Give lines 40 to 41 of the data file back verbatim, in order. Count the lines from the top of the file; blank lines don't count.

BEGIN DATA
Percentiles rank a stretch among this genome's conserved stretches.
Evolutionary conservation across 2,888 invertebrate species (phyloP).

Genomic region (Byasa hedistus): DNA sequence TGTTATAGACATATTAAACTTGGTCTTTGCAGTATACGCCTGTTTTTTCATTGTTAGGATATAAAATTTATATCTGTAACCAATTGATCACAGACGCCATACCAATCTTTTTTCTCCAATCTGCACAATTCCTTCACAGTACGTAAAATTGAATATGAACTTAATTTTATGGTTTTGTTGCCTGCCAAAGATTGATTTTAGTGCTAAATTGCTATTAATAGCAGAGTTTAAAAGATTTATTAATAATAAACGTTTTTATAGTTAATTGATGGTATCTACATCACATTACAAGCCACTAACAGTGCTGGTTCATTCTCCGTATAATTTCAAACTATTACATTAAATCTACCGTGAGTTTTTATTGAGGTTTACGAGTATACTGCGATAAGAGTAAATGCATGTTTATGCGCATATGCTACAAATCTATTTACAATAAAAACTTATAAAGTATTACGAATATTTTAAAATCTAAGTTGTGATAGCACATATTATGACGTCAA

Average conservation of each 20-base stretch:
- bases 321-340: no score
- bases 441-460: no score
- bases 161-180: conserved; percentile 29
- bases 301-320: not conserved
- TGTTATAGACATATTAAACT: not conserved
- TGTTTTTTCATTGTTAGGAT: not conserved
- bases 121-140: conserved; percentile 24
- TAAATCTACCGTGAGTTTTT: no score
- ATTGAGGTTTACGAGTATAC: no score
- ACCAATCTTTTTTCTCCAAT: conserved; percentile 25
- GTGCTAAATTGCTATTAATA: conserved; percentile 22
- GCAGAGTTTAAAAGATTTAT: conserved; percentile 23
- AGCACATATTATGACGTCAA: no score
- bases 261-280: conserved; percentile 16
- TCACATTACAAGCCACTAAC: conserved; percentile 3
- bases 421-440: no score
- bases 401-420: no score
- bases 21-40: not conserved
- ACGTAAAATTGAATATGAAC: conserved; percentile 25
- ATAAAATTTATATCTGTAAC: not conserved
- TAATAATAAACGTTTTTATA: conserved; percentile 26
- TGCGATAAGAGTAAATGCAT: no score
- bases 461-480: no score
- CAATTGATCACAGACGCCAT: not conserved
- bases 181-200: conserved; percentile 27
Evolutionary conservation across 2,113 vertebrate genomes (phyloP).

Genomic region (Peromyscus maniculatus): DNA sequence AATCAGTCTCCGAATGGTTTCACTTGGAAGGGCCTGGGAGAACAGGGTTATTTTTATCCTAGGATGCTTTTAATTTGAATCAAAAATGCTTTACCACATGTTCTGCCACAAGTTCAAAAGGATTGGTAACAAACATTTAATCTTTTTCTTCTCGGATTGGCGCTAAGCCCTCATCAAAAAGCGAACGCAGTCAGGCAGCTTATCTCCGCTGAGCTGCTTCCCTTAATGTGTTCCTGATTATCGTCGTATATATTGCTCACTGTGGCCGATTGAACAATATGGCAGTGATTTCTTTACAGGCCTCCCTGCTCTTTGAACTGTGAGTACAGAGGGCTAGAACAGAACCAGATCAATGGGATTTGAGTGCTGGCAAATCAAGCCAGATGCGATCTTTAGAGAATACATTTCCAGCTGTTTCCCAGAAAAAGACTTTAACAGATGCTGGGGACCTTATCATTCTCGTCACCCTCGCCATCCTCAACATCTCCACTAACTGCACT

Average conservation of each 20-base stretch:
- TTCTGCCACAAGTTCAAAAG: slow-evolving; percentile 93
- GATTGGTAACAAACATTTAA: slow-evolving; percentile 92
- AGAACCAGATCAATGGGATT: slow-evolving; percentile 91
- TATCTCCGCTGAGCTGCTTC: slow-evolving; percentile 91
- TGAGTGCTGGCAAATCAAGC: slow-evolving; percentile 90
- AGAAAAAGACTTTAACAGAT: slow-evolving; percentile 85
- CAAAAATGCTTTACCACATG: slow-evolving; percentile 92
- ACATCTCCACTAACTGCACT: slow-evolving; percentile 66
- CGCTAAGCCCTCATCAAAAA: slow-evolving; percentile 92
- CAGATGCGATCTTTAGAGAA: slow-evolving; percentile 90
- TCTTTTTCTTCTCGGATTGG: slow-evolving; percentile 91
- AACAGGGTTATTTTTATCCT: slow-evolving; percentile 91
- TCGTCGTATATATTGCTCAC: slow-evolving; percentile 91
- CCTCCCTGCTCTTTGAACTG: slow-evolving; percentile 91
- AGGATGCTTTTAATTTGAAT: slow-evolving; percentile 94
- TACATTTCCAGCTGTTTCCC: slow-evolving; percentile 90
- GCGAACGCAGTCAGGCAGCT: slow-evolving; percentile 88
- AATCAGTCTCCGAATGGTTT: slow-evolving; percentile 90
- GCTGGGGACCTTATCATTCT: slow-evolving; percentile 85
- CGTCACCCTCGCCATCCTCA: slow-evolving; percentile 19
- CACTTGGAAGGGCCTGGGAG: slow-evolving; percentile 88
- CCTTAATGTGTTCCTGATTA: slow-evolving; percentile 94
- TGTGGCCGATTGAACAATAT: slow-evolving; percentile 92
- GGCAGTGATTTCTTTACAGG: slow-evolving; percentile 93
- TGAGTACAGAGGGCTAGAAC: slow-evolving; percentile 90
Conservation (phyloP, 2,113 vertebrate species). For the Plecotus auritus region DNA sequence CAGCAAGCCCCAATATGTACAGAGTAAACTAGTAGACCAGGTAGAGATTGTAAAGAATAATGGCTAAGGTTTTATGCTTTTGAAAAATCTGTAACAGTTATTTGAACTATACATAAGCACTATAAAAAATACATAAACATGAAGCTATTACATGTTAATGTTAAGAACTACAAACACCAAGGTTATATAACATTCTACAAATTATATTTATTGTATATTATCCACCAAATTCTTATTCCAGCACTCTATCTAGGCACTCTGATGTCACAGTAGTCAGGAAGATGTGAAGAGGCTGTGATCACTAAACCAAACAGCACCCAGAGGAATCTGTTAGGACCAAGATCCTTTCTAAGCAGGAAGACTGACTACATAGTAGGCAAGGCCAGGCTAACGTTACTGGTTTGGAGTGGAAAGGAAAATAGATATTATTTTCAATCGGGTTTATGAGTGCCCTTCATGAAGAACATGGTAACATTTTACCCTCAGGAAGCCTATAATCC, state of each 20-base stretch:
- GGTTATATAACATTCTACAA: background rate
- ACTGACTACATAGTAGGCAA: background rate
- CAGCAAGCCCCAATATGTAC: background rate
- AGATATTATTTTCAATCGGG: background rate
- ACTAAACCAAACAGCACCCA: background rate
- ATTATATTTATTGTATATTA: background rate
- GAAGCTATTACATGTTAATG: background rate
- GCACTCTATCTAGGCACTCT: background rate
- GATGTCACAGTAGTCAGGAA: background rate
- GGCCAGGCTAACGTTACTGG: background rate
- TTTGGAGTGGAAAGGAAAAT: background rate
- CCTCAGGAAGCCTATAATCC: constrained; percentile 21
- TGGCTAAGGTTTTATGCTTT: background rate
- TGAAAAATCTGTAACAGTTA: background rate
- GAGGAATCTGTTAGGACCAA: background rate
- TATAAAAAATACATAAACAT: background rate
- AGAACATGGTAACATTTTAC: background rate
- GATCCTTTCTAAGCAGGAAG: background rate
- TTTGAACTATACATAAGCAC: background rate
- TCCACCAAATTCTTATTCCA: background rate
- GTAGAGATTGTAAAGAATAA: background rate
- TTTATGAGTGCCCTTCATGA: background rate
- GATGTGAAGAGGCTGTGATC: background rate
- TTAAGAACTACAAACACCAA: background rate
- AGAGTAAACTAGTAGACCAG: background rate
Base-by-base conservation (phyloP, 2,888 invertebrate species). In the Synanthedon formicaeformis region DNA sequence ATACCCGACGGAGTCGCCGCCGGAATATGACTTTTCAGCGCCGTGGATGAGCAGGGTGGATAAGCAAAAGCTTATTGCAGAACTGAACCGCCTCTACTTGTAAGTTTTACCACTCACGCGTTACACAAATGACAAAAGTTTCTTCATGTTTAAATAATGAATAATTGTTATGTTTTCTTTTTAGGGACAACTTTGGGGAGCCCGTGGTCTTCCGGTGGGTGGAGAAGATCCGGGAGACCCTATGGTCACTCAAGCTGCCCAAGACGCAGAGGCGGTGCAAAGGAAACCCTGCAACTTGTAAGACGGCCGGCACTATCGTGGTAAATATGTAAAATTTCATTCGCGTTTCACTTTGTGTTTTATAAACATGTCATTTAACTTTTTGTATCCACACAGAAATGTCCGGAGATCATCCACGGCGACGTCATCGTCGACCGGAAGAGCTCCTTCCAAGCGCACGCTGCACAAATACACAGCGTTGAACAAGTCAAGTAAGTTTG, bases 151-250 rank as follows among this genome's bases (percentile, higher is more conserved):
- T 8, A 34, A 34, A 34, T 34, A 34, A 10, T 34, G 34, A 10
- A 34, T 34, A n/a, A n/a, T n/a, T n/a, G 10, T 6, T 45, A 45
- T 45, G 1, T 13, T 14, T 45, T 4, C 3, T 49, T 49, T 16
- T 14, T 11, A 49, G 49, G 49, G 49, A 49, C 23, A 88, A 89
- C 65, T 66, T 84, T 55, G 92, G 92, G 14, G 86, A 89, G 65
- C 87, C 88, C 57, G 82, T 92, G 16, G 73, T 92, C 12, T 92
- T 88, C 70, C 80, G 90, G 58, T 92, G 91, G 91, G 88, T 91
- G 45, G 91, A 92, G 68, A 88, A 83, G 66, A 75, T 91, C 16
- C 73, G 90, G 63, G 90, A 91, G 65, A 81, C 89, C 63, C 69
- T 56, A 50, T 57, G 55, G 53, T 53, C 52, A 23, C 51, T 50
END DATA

- ACATCTCCACTAACTGCACT: slow-evolving; percentile 66
- CGCTAAGCCCTCATCAAAAA: slow-evolving; percentile 92